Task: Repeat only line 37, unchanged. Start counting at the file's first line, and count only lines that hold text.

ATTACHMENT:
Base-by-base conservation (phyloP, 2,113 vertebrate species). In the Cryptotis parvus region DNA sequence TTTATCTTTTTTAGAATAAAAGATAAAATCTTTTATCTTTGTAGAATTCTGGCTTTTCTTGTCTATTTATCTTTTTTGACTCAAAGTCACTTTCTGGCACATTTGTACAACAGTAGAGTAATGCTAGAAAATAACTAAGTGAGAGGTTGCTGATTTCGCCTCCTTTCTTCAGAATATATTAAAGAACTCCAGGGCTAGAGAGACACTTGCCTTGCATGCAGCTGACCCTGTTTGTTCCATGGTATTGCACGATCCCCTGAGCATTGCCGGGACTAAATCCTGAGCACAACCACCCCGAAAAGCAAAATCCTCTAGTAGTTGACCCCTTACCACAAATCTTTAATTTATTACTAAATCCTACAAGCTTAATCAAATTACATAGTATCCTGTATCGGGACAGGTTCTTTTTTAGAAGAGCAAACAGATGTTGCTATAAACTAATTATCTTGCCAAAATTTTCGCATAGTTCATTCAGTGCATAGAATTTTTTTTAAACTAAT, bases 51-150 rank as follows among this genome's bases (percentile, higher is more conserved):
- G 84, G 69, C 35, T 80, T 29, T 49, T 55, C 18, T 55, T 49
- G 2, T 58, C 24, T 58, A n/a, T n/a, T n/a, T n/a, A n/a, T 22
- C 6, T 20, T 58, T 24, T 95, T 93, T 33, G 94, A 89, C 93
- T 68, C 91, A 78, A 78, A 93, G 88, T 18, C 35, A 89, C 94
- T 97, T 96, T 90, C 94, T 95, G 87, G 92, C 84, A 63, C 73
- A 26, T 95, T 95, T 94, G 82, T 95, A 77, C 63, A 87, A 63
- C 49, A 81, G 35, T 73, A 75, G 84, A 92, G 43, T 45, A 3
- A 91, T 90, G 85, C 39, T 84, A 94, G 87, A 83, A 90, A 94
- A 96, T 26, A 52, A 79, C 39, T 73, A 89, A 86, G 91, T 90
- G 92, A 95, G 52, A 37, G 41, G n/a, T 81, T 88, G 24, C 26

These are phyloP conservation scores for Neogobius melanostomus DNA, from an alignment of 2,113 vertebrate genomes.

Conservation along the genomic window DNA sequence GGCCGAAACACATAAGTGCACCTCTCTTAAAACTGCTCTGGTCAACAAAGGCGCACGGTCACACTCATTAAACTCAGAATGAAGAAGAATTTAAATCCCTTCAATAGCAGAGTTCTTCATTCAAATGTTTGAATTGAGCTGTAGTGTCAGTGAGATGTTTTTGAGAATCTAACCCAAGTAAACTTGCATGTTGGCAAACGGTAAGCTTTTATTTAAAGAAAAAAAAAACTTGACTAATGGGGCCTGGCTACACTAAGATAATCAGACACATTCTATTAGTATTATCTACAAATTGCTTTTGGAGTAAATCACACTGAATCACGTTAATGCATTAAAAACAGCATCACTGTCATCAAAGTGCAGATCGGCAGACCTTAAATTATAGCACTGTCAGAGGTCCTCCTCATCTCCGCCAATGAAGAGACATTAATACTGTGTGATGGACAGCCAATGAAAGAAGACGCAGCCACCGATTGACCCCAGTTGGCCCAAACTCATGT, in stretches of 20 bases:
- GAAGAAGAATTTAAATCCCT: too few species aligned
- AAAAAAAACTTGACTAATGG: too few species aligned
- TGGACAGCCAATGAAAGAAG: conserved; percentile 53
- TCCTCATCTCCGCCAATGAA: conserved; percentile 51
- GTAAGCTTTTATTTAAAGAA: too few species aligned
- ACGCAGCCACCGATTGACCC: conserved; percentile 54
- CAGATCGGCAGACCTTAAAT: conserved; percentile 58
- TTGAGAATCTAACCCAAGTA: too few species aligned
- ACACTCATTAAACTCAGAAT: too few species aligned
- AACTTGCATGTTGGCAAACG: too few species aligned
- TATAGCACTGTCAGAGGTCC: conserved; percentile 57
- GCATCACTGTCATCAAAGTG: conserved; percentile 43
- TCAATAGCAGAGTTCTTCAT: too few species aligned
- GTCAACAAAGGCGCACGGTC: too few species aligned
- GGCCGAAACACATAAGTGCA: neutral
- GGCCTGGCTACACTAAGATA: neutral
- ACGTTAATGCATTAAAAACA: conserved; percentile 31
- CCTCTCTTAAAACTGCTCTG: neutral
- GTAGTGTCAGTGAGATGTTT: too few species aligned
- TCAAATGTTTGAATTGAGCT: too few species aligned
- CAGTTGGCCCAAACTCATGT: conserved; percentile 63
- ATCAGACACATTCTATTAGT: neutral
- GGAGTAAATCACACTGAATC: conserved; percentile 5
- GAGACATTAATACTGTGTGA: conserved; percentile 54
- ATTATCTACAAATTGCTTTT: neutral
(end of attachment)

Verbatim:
- GAGACATTAATACTGTGTGA: conserved; percentile 54